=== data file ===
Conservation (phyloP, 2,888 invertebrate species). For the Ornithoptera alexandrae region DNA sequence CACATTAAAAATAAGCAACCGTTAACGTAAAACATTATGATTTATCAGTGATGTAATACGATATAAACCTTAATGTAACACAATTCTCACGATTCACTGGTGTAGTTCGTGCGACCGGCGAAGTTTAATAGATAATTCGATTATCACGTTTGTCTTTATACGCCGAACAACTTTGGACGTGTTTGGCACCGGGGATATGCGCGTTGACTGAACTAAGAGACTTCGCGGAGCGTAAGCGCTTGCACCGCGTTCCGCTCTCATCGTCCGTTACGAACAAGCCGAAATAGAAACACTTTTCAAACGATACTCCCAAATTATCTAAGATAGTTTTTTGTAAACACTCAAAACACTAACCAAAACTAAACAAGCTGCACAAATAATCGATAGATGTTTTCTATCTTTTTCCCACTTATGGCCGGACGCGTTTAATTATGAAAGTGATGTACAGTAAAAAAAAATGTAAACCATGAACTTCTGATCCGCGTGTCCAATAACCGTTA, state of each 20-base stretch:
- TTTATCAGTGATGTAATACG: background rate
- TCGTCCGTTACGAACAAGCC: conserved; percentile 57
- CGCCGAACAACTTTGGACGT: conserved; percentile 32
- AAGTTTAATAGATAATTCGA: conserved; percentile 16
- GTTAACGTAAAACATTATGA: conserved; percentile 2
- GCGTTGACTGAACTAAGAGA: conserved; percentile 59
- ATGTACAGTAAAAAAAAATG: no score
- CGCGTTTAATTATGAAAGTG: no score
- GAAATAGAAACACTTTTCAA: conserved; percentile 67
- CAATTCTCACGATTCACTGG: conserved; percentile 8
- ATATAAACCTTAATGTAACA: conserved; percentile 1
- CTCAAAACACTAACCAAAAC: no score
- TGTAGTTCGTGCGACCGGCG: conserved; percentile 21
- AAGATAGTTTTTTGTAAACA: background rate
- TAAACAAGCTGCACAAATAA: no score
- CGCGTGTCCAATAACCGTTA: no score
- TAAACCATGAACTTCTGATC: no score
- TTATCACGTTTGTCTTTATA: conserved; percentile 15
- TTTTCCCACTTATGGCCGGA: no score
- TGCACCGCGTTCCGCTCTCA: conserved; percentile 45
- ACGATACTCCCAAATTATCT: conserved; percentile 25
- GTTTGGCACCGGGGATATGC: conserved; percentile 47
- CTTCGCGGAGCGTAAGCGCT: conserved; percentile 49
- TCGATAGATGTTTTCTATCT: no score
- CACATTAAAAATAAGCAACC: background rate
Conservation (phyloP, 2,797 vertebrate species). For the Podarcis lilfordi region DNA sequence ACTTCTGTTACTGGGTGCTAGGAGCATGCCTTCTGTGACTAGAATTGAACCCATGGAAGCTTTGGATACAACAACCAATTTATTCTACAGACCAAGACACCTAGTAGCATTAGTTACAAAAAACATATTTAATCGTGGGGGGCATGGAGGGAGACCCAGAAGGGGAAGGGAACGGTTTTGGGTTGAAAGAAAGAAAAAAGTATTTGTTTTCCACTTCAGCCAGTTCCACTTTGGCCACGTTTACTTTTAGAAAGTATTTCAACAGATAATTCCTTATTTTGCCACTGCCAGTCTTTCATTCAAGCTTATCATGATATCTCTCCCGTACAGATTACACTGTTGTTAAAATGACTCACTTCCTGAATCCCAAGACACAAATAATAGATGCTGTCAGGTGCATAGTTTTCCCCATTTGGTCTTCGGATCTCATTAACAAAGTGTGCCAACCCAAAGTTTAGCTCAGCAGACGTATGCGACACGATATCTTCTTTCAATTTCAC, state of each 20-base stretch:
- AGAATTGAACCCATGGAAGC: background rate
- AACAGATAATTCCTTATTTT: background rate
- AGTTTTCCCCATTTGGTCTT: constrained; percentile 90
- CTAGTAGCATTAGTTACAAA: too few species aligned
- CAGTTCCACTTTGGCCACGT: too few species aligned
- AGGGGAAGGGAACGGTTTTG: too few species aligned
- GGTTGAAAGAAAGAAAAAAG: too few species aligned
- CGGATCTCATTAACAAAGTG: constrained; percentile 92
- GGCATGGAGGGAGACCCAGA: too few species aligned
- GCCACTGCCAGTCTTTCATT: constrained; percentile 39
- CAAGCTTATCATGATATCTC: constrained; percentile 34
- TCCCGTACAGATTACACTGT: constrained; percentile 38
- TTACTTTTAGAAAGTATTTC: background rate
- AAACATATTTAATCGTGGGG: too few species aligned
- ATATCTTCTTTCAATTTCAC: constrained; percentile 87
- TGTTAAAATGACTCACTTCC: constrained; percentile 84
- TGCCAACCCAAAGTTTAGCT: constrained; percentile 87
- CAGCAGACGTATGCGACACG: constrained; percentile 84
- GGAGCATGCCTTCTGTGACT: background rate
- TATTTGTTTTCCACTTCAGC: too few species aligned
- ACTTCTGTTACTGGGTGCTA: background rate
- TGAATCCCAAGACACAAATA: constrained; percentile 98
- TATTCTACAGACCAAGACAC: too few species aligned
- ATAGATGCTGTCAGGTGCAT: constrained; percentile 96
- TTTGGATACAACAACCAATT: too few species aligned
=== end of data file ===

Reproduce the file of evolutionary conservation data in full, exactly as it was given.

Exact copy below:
Conservation (phyloP, 2,888 invertebrate species). For the Ornithoptera alexandrae region DNA sequence CACATTAAAAATAAGCAACCGTTAACGTAAAACATTATGATTTATCAGTGATGTAATACGATATAAACCTTAATGTAACACAATTCTCACGATTCACTGGTGTAGTTCGTGCGACCGGCGAAGTTTAATAGATAATTCGATTATCACGTTTGTCTTTATACGCCGAACAACTTTGGACGTGTTTGGCACCGGGGATATGCGCGTTGACTGAACTAAGAGACTTCGCGGAGCGTAAGCGCTTGCACCGCGTTCCGCTCTCATCGTCCGTTACGAACAAGCCGAAATAGAAACACTTTTCAAACGATACTCCCAAATTATCTAAGATAGTTTTTTGTAAACACTCAAAACACTAACCAAAACTAAACAAGCTGCACAAATAATCGATAGATGTTTTCTATCTTTTTCCCACTTATGGCCGGACGCGTTTAATTATGAAAGTGATGTACAGTAAAAAAAAATGTAAACCATGAACTTCTGATCCGCGTGTCCAATAACCGTTA, state of each 20-base stretch:
- TTTATCAGTGATGTAATACG: background rate
- TCGTCCGTTACGAACAAGCC: conserved; percentile 57
- CGCCGAACAACTTTGGACGT: conserved; percentile 32
- AAGTTTAATAGATAATTCGA: conserved; percentile 16
- GTTAACGTAAAACATTATGA: conserved; percentile 2
- GCGTTGACTGAACTAAGAGA: conserved; percentile 59
- ATGTACAGTAAAAAAAAATG: no score
- CGCGTTTAATTATGAAAGTG: no score
- GAAATAGAAACACTTTTCAA: conserved; percentile 67
- CAATTCTCACGATTCACTGG: conserved; percentile 8
- ATATAAACCTTAATGTAACA: conserved; percentile 1
- CTCAAAACACTAACCAAAAC: no score
- TGTAGTTCGTGCGACCGGCG: conserved; percentile 21
- AAGATAGTTTTTTGTAAACA: background rate
- TAAACAAGCTGCACAAATAA: no score
- CGCGTGTCCAATAACCGTTA: no score
- TAAACCATGAACTTCTGATC: no score
- TTATCACGTTTGTCTTTATA: conserved; percentile 15
- TTTTCCCACTTATGGCCGGA: no score
- TGCACCGCGTTCCGCTCTCA: conserved; percentile 45
- ACGATACTCCCAAATTATCT: conserved; percentile 25
- GTTTGGCACCGGGGATATGC: conserved; percentile 47
- CTTCGCGGAGCGTAAGCGCT: conserved; percentile 49
- TCGATAGATGTTTTCTATCT: no score
- CACATTAAAAATAAGCAACC: background rate
Conservation (phyloP, 2,797 vertebrate species). For the Podarcis lilfordi region DNA sequence ACTTCTGTTACTGGGTGCTAGGAGCATGCCTTCTGTGACTAGAATTGAACCCATGGAAGCTTTGGATACAACAACCAATTTATTCTACAGACCAAGACACCTAGTAGCATTAGTTACAAAAAACATATTTAATCGTGGGGGGCATGGAGGGAGACCCAGAAGGGGAAGGGAACGGTTTTGGGTTGAAAGAAAGAAAAAAGTATTTGTTTTCCACTTCAGCCAGTTCCACTTTGGCCACGTTTACTTTTAGAAAGTATTTCAACAGATAATTCCTTATTTTGCCACTGCCAGTCTTTCATTCAAGCTTATCATGATATCTCTCCCGTACAGATTACACTGTTGTTAAAATGACTCACTTCCTGAATCCCAAGACACAAATAATAGATGCTGTCAGGTGCATAGTTTTCCCCATTTGGTCTTCGGATCTCATTAACAAAGTGTGCCAACCCAAAGTTTAGCTCAGCAGACGTATGCGACACGATATCTTCTTTCAATTTCAC, state of each 20-base stretch:
- AGAATTGAACCCATGGAAGC: background rate
- AACAGATAATTCCTTATTTT: background rate
- AGTTTTCCCCATTTGGTCTT: constrained; percentile 90
- CTAGTAGCATTAGTTACAAA: too few species aligned
- CAGTTCCACTTTGGCCACGT: too few species aligned
- AGGGGAAGGGAACGGTTTTG: too few species aligned
- GGTTGAAAGAAAGAAAAAAG: too few species aligned
- CGGATCTCATTAACAAAGTG: constrained; percentile 92
- GGCATGGAGGGAGACCCAGA: too few species aligned
- GCCACTGCCAGTCTTTCATT: constrained; percentile 39
- CAAGCTTATCATGATATCTC: constrained; percentile 34
- TCCCGTACAGATTACACTGT: constrained; percentile 38
- TTACTTTTAGAAAGTATTTC: background rate
- AAACATATTTAATCGTGGGG: too few species aligned
- ATATCTTCTTTCAATTTCAC: constrained; percentile 87
- TGTTAAAATGACTCACTTCC: constrained; percentile 84
- TGCCAACCCAAAGTTTAGCT: constrained; percentile 87
- CAGCAGACGTATGCGACACG: constrained; percentile 84
- GGAGCATGCCTTCTGTGACT: background rate
- TATTTGTTTTCCACTTCAGC: too few species aligned
- ACTTCTGTTACTGGGTGCTA: background rate
- TGAATCCCAAGACACAAATA: constrained; percentile 98
- TATTCTACAGACCAAGACAC: too few species aligned
- ATAGATGCTGTCAGGTGCAT: constrained; percentile 96
- TTTGGATACAACAACCAATT: too few species aligned